Resilience Q. & A.’s

What is resilience?

The American Psycological Association defines resilience as  “the process of adapting well in the face of adversity, trauma, tragedy, threats or significant sources of stress — such as family and relationship problems, serious health problems or workplace and financial stressors. It means “bouncing back” from difficult experiences.”

Are you born with it?

Resilience is not innate; you are not born with it. That is not to say that some folks aren’t predisposed to have more qualities that may contribute to resilient behavior. Resilience is largely learned. We learn it by experiencing challenges and adversity and working through it.

Are resilient people happier?

Not necessarily. Being resilient does not mean that a person has lived a charmed life free of difficulty. It is quite likely that he/she/they have lived a challenging life and have learned behaviors and strategies that bring them successfully out on the other side of those challenges experiencing growth as opposed to trauma. To the extent that this may lead an individual to be happier, it may be true in that case.

Why is resilience important?

When systems and people can weather stressors and traumatic events, they continue to function well in their daily encounters with challenges. Take for example the city water system. If pipes have been damaged by an event (a flood for example) and a dry spell is encountered and demand for water is high, the system might break leaving no water available. People are more complicated but not much different. If ones strength has been diminished by an unprocessed traumatic event and on its heals comes a challenged more ordinary, one might not have the resources to respond effectively.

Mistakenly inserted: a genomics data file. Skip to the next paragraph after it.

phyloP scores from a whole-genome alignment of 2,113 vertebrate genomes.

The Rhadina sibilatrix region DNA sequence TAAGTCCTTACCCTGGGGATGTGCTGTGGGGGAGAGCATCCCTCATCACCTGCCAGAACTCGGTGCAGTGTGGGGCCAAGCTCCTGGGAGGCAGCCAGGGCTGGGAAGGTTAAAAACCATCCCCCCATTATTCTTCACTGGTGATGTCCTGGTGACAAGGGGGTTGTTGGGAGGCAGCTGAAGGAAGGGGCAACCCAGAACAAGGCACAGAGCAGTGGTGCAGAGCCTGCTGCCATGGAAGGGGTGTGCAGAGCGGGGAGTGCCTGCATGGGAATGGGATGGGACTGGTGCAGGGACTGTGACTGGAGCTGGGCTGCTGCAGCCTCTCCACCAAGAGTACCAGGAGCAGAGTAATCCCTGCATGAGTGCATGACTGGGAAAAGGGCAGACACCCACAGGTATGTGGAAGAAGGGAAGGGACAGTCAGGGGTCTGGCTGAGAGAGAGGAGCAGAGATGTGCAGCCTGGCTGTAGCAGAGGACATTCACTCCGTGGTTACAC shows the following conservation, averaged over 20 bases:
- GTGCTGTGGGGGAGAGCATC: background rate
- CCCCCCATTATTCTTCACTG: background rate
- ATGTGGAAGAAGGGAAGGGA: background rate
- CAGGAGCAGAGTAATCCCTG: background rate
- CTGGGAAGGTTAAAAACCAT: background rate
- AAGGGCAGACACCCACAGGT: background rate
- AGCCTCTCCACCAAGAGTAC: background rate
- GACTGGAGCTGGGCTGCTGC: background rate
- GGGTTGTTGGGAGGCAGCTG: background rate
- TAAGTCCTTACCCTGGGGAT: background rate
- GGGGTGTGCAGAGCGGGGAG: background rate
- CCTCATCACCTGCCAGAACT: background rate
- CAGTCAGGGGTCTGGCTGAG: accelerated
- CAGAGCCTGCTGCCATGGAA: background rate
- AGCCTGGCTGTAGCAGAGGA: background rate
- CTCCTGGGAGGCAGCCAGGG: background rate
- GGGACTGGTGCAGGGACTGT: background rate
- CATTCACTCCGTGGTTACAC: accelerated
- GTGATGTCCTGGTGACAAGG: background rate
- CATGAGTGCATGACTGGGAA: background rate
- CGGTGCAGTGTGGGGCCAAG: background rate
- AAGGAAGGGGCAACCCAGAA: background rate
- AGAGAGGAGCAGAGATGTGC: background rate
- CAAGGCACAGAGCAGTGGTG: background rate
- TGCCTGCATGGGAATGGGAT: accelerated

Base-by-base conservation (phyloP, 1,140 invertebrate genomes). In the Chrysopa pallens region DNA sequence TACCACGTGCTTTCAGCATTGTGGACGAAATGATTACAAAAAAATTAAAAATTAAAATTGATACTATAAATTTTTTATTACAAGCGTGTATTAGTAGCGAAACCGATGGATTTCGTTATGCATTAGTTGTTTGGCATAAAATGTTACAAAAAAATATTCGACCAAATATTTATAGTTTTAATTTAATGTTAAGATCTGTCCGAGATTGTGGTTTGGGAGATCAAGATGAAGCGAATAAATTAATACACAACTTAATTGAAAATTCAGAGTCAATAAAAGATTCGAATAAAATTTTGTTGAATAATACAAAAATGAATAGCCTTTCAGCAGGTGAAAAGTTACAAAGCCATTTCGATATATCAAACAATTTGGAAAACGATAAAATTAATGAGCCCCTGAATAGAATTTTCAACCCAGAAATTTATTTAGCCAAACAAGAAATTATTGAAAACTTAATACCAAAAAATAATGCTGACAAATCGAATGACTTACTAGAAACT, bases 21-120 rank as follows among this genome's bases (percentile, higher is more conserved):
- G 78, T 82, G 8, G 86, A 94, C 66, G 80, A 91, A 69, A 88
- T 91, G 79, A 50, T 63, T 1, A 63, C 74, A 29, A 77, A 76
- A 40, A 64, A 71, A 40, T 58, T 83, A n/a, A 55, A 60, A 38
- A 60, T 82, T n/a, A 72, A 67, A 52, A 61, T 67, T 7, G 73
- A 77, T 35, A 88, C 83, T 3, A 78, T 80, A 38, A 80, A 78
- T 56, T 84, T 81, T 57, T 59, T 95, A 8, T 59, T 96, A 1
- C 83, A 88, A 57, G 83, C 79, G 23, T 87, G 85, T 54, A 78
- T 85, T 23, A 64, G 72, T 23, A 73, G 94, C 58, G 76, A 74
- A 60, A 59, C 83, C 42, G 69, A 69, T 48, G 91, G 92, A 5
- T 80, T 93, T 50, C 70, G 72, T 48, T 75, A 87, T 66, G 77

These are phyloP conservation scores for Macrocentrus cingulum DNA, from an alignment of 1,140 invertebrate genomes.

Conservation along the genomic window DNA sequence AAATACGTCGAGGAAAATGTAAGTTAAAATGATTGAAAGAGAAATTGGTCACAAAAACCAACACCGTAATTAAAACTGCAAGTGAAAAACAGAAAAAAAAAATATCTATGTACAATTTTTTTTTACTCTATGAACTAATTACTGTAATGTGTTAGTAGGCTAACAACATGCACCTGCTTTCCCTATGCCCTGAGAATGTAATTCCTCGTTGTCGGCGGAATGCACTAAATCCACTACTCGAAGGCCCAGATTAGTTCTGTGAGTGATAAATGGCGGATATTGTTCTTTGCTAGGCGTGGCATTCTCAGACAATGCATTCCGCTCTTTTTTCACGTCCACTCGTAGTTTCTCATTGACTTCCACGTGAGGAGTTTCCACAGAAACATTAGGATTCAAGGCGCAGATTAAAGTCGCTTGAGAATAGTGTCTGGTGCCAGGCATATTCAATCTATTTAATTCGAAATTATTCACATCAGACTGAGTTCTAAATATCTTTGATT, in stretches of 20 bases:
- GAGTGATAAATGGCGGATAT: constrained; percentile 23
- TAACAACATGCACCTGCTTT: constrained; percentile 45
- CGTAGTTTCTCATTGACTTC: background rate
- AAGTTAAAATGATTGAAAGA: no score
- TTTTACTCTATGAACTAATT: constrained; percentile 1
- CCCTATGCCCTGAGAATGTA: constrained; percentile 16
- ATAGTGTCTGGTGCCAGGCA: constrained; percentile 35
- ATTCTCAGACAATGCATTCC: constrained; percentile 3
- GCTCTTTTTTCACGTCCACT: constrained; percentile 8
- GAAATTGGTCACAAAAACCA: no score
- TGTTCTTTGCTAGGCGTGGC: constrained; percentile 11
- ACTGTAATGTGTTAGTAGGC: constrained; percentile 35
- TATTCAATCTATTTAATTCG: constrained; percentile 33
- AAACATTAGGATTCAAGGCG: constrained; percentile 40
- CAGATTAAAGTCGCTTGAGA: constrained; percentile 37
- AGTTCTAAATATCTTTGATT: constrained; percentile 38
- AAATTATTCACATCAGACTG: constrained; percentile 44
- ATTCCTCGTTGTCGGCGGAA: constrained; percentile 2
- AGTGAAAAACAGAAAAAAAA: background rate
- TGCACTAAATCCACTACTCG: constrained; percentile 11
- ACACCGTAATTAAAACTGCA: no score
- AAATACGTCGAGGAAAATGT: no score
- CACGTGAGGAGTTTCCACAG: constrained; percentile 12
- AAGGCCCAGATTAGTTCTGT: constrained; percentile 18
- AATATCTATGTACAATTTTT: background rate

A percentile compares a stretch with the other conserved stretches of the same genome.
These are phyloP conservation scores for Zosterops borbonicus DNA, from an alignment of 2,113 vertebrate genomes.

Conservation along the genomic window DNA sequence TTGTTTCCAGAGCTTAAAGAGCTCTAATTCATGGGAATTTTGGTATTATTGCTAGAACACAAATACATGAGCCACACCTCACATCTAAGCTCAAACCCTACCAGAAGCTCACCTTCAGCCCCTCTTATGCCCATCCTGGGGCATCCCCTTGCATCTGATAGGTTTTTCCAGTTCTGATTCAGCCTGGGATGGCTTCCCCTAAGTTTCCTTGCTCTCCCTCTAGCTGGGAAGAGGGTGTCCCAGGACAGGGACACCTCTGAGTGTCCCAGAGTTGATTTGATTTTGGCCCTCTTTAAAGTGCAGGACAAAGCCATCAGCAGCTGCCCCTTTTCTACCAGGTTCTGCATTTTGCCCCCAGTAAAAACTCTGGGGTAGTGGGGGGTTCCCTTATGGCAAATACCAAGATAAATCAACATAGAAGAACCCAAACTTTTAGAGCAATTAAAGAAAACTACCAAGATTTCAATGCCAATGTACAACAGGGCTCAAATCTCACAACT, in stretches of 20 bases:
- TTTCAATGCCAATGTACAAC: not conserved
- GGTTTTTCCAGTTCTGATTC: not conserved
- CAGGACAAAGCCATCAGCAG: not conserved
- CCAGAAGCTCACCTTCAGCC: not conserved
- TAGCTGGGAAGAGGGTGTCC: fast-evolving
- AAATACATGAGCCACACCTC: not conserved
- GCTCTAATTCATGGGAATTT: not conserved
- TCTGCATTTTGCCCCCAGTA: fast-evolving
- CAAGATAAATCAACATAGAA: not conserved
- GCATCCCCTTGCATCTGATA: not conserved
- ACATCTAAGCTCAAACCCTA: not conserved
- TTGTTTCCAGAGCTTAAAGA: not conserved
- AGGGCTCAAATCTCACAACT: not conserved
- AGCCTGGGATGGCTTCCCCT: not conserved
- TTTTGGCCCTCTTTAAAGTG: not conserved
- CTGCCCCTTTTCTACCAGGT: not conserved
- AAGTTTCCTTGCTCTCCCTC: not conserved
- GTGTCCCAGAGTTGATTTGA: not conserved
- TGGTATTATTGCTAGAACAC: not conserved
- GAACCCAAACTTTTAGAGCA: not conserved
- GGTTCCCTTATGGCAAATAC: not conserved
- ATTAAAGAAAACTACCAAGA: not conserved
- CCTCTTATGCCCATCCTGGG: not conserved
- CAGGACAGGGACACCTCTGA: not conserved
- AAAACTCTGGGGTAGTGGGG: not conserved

What happens if traumatuc events go unprocessed?

Our colleague, Dr. Richard Lumb, would respond Accumulated Stress, Adversity and Trauma (ASAT), the foundation for PTSD.  It’s just as its name implies. ASAT, unaddressed, can reach critical levels. It can lead to a wide range of issues from calling in sick to work, performance issues at work and home, substance abuse, physical illness and in some cases even death.

How can ASAT’s be addressed?

Resilience training is a way to improve one’s response to adversity and trauma and address ASAT’s.  It is a way to provide essential skills to assist in managing crisis and reducing everyday stress and ultimately improving effectiveness in meeting job and personal demands associated with work, family, and community. It is a way to restore balance in ones life and encourages Post Traumatic Growth (PTG).

What is Post Traumatic Growth (PTG)?

According tot the Post Taraumatic Growth Research Group, PTG is “positive change experienced as a result of the struggle with a major life crisis or a traumatic event. Although we coined the term posttraumatic growth, the idea that human beings can be changed by their encounters with life challenges, sometimes in radically positive ways, is not new. The theme is present in ancient spiritual and religious traditions, literature, and philosophy. What is reasonably new is the systematic study of this phenomenon by psychologists, social workers, counselors, and scholars in other traditions of clinical practice and scientific investigation.”